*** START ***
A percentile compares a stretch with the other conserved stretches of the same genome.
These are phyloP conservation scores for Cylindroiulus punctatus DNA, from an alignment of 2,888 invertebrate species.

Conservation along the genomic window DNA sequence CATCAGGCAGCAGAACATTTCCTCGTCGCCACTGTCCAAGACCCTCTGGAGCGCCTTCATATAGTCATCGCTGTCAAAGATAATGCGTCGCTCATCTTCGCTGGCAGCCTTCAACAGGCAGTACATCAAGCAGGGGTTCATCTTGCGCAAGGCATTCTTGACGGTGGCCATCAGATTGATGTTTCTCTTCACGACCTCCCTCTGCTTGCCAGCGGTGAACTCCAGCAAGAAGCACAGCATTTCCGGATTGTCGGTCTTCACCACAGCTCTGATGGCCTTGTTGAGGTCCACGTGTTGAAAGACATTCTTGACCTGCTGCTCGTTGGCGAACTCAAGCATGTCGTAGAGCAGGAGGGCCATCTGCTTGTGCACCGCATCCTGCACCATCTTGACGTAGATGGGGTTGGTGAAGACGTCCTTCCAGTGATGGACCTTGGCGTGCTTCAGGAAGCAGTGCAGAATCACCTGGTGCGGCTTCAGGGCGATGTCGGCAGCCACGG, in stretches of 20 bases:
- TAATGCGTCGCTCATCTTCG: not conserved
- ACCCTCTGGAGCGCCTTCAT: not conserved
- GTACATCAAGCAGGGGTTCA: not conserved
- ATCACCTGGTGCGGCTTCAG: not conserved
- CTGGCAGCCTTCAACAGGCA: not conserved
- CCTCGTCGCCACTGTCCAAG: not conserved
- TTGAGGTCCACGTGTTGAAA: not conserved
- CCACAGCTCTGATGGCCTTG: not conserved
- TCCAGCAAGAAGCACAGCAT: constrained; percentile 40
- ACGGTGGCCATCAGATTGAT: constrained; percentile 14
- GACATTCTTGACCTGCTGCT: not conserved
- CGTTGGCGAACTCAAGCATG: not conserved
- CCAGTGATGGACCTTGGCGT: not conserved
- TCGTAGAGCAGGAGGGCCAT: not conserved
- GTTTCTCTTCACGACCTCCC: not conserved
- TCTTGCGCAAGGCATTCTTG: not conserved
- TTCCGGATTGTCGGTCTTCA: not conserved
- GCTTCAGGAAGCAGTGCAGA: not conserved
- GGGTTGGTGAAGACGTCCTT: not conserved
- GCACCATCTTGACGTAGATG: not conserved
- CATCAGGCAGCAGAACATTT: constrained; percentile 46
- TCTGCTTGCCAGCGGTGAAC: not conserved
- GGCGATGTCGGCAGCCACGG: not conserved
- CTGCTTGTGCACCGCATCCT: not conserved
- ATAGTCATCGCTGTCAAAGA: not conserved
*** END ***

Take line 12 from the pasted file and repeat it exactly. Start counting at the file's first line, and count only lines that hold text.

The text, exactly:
- TCCAGCAAGAAGCACAGCAT: constrained; percentile 40